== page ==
Holiday PC Shipments Mark First Decline Since 2001

Personal-computer shipments fell 6.4 percent in the fourth quarter -- the first holiday-period slump since 2001 -- as consumers and retailers shifted to tablets and smartphones, researcher IDC said.

Worldwide PC shipments declined 3.2 percent for all of 2012, dragged down by lackluster holiday season demand, according to Framingham, Massachusetts-based IDC. In 2011, PC shipments rose 1.7 percent.

While the shopping season marked the release of a major overhaul to Microsoft Corp.’s flagship Windows operating system, that didn’t boost demand for PCs, IDC said yesterday in a statement. Windows 8 is designed to be used on touch-screen devices and tablets, aiming to help PC makers compete with Apple Inc.’s iPad as well as smartphones that are increasingly capable of tasks once confined to PCs.

“Lost in the shuffle to promote a touch-centric PC, vendors have not forcefully stressed other features that promote a more secure, reliable and efficient user experience,” said Jay Chou, an analyst at IDC, referring to Windows 8.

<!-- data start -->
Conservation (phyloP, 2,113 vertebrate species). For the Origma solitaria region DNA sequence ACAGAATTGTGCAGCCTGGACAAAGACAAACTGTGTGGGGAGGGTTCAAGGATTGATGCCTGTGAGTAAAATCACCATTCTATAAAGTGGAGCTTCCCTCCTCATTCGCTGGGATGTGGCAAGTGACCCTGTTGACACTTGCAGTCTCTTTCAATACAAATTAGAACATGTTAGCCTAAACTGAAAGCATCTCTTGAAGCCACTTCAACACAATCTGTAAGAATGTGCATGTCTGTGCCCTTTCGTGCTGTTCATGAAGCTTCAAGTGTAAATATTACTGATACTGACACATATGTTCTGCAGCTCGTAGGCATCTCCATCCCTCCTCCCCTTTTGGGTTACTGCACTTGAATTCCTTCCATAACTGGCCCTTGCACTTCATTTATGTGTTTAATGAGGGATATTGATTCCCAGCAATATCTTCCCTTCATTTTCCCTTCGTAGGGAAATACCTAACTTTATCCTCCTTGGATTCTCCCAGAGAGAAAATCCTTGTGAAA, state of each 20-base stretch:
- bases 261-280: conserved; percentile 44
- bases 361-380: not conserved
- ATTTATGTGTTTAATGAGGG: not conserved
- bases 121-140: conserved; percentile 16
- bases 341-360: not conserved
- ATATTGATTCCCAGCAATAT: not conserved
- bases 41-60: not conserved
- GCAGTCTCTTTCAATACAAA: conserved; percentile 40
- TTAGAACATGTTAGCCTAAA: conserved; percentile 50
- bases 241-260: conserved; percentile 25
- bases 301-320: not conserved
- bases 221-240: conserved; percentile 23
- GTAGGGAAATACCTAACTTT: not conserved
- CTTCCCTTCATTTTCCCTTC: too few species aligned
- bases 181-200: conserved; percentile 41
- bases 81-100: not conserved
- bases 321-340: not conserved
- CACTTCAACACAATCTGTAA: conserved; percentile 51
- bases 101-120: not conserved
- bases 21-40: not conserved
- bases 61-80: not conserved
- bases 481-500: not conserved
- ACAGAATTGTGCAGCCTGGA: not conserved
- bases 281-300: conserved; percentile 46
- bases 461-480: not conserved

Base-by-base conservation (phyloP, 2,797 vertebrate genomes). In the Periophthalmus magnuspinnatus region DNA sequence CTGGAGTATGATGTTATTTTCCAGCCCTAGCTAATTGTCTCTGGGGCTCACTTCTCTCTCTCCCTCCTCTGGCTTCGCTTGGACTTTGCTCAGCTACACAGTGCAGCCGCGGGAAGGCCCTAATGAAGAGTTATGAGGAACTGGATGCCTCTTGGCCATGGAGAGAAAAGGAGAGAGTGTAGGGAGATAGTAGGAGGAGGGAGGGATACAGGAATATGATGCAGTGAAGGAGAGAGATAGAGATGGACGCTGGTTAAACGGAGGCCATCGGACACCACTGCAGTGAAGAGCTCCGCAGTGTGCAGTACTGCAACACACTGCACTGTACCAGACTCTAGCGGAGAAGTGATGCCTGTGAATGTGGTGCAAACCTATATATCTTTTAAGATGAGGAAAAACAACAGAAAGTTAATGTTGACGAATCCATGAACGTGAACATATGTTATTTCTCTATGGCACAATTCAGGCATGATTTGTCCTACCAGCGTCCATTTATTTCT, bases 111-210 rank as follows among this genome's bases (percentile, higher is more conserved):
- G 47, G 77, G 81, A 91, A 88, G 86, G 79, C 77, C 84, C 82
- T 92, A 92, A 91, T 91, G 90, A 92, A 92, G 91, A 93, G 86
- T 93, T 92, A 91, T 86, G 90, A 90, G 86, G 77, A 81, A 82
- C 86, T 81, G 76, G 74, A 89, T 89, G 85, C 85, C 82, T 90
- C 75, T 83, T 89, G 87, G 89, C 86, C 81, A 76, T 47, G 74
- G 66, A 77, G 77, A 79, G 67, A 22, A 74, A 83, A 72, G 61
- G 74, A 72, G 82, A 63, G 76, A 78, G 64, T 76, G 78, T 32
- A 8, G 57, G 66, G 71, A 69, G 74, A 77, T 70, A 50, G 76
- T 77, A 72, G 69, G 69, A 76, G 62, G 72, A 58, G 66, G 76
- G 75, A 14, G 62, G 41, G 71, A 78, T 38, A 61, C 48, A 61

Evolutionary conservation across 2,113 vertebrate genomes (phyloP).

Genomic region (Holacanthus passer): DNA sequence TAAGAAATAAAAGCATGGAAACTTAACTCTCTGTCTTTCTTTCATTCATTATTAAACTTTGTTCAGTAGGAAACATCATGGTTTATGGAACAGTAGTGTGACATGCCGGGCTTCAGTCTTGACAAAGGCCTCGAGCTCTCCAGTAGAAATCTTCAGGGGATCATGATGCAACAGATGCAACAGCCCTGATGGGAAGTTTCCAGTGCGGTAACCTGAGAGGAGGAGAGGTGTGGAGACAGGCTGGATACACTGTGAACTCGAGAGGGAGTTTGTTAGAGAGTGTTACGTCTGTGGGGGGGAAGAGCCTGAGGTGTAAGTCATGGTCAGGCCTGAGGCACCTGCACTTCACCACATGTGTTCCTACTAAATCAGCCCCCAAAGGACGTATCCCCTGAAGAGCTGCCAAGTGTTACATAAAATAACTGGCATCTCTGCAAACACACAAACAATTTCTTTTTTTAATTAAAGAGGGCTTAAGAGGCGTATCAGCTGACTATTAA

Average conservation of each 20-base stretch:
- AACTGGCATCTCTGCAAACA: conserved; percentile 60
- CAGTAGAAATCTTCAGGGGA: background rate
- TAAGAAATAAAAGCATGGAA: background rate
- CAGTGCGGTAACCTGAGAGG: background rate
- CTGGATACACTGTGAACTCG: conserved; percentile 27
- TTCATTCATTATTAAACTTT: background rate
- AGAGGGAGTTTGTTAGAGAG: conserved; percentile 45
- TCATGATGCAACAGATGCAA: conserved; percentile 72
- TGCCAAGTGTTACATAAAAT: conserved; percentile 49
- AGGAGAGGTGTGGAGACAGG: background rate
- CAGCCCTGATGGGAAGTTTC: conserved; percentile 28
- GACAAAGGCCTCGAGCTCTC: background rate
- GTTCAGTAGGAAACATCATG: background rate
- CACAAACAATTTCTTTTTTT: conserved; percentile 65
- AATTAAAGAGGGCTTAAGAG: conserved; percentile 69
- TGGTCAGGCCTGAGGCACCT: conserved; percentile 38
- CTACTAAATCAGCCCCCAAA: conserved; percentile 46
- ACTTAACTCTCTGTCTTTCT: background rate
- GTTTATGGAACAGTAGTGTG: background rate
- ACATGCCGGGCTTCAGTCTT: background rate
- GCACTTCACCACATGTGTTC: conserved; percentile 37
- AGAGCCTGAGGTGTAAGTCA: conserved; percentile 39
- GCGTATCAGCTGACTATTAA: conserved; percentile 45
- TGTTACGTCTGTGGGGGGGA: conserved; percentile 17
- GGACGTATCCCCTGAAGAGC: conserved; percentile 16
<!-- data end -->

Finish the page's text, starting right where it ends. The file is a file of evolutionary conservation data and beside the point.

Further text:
IDC’s report has Hewlett-Packard Co. continuing to hold the top spot in shipments worldwide for the fourth quarter and the year. Hewlett-Packard has 17 percent of worldwide PC shipments in the fourth quarter, IDC said, followed by Lenovo Group Ltd. with 16 percent and Dell Inc. with 11 percent. Dell’s shipments fell 21 percent in the quarter.

Competing market researcher Gartner Inc. -- which plans to report its 2012 PC data on Jan. 16 -- had Lenovo surpassing Hewlett-Packard as the top PC supplier in the third quarter.

IDC’s study includes so-called workstations, the more powerful desktop devices used for such tasks as engineering, architecture and video-game development.

In the U.S., Hewlett-Packard and Dell were followed by Apple, which had 11 percent of the market for the fourth quarter and the year. Sales of its Mac computers fell less than 1 percent in the quarter, IDC said.

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